Unique to Los Hermanos is the Pupusa Mixta, which is an El Salvadoran griddle cake or flatbread made with cornmeal or rice flour—similar to arepas from Colombia or Venezuela—and stuffed with cheese and chicharrón (fried pork belly, bless their hearts) and served with a side salad of cabbage, carrots and jalapeños with a tangy vinegar-based dressing.

Caldo de Res

The sopa del dia (soup of the day) was too enticing to ignore on our first visit. Called Caldo de Res, this traditional Mexican beef soup was made with beef bones, potatoes, chayote, and corn and was the perfect dish for a cold, rainy day. The broth was insanely flavorful, the vegetables were perfectly cooked and the beef—although a bit challenging to eat—was delicious. It was served with rice, lime wedges, cilantro, and plenty of warm corn tortillas.

Other items on the menu that will have us going back for more include: enchiladas Hondureños; fajitas; baleada, which is a Honduran specialty composed of a flour tortilla filled with a smear of mashed refried beans, crema and crumbled queso duro; and platters like beef or chicken Milanesa (breaded and fried), mojarra frita (fried tilapia), carne asada (grilled and sliced beef) and daily specials like beef or chicken guisado (a slow-cooked and stew-y one-pot dish), all served with traditional accompaniments like rice, beans and salad.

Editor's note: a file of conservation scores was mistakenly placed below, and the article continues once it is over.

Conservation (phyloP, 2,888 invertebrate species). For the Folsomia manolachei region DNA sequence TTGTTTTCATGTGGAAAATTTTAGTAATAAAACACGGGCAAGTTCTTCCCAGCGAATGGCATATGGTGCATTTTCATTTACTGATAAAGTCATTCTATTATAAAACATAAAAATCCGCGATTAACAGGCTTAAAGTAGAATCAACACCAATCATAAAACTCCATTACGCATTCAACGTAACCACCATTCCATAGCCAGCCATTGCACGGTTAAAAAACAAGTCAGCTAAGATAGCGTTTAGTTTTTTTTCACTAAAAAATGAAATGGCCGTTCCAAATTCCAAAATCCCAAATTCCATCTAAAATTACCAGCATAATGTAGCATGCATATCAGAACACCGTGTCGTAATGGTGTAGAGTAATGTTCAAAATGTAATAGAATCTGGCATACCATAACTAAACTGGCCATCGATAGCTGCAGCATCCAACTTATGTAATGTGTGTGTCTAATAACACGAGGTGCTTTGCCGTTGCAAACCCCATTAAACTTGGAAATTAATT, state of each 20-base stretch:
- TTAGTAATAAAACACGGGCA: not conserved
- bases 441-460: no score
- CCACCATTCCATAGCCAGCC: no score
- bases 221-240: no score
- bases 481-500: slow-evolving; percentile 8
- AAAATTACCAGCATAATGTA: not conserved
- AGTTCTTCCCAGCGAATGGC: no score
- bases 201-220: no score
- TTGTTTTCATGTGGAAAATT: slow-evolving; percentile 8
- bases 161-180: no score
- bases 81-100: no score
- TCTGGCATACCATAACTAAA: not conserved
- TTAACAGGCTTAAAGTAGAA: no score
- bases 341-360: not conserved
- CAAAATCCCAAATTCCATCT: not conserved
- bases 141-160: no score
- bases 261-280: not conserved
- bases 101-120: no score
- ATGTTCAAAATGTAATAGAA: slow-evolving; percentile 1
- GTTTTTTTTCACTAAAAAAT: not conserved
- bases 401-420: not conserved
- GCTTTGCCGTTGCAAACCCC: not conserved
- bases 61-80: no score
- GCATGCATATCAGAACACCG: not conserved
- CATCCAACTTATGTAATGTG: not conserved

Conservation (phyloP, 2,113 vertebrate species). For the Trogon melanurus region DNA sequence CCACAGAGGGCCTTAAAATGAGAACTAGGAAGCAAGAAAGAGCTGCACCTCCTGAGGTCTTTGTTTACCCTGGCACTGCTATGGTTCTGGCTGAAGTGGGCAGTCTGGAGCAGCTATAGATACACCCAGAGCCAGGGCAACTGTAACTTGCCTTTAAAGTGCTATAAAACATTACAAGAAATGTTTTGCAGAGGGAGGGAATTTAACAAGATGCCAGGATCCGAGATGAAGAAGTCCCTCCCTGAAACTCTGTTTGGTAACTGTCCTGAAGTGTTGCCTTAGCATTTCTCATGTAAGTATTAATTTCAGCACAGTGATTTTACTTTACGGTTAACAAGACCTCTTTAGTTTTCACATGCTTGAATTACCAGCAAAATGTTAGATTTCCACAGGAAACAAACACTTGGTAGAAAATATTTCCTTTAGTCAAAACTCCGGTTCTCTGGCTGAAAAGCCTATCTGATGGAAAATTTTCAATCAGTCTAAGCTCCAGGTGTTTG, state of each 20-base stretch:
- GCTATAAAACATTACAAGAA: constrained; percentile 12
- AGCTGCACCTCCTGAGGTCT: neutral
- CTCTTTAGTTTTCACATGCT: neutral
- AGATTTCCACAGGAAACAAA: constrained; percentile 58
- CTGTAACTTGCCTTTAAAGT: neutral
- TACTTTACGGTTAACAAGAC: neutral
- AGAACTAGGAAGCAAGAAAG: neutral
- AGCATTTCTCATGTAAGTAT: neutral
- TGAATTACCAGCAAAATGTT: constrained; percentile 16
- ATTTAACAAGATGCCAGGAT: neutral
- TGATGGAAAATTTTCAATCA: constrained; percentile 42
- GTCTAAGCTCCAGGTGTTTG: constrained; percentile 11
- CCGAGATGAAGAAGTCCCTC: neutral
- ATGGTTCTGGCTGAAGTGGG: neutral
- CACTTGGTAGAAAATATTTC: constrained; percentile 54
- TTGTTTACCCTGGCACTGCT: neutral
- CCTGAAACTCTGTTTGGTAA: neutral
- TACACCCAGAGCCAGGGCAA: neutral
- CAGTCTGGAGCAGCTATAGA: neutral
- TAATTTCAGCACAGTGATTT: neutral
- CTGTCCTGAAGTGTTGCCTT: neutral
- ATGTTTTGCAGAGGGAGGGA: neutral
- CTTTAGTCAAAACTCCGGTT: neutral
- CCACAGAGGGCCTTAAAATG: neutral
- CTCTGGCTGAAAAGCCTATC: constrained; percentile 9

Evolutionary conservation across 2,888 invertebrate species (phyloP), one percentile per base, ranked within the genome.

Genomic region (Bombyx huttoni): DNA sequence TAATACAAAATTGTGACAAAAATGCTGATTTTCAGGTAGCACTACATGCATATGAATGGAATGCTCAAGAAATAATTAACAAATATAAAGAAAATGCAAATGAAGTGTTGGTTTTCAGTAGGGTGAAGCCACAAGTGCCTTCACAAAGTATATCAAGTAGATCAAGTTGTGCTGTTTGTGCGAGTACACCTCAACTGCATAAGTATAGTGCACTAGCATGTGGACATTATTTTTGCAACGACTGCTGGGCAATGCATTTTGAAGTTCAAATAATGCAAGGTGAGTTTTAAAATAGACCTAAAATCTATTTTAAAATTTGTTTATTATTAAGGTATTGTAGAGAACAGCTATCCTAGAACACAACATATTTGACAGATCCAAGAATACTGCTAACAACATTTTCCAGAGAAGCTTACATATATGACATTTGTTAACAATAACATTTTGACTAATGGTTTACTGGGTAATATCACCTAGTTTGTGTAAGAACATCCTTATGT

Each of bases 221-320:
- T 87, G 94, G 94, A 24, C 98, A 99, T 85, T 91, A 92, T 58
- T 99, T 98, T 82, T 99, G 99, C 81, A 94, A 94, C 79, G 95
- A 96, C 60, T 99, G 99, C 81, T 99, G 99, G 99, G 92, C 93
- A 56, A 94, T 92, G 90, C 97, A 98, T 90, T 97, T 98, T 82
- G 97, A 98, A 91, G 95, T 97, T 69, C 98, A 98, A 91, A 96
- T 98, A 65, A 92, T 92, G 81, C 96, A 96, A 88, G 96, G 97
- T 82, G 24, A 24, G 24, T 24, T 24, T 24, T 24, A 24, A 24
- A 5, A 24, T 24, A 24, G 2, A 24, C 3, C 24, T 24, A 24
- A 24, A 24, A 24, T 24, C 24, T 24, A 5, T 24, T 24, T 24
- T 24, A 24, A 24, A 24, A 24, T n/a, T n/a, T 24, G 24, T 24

As with most Latin American restaurants, beverages are a thing. From traditional aguas frescas in rotating flavors, like Horchata, Jamaica (hibiscus) and Maracuya (passion fruit) to bottled Jarritos® flavored sodas including tamarind, lime, mango, and strawberry, Michelada (a Mexican drink made with beer, lime juice, assorted chili-based sauces, and spices), and an impressive Latin American beer selection, you won’t go thirsty at Los Hermanos.

Once your belly is full and you’ve paid your surprisingly modest bill (they take cash and credit), head to the tienda next door. Coming in at about six times the size of the restaurant, the market is filled to the gills with all kinds of Latin American products, along with many traditional supermarket grabs, including: lots of masa; hominy; tamale skins; varied Latin sauces, salsas, and hot sauces; Latin American cookies, crackers and confections; fruit juices, bottled Jarritos® flavored sodas, and Mexican beers; and produce, including hard-to-find tomatillos, chayote, hot peppers, plantains and cassava.

And don’t even get us started on the dried chile peppers. They have several varieties packaged in pristine one gallon Ziploc bags, with more chiles per bag than we could eat in a year. They also have an impressive spice wall, with seemingly every kind of American and Latin American spice known to man or woman.

The cheese selection is vast, with queso frescos and cremas from Honduras, Mexico, and El Salvador. And the meat counter is loaded with unusual cuts of meat and sausages. Sadly, they were not labeled, and we haven’t been confident enough in our limited Spanish to pull the trigger quite yet.

On our first visit, as we headed to the register with our arms full of Latin American specialties, we noticed an entire wall of Takis® chips, which are a Mexican brand of rolled corn tortilla chip snack. Fashioned after the taquito, they come in a wide variety of flavors (think Doritos), including Fuego, Crunchy Fajita, Blue Heat, and Nitro (which appears to be a continuum of heat, from hot to hotter to are-you-kidding-me hottest, with a cooling Guacamole option for us wussy gringos).

So, the next time you are craving something a bit out of this world—or at least a bit out of Beaufort, look no further than Los Hermanos. Muy delicioso!

Tienda Hispana Los Hermanos

659 Robert Smalls Parkway

Beaufort, SC 29906

(843) 524-7114

No website

Monday-Sunday 10am-9pm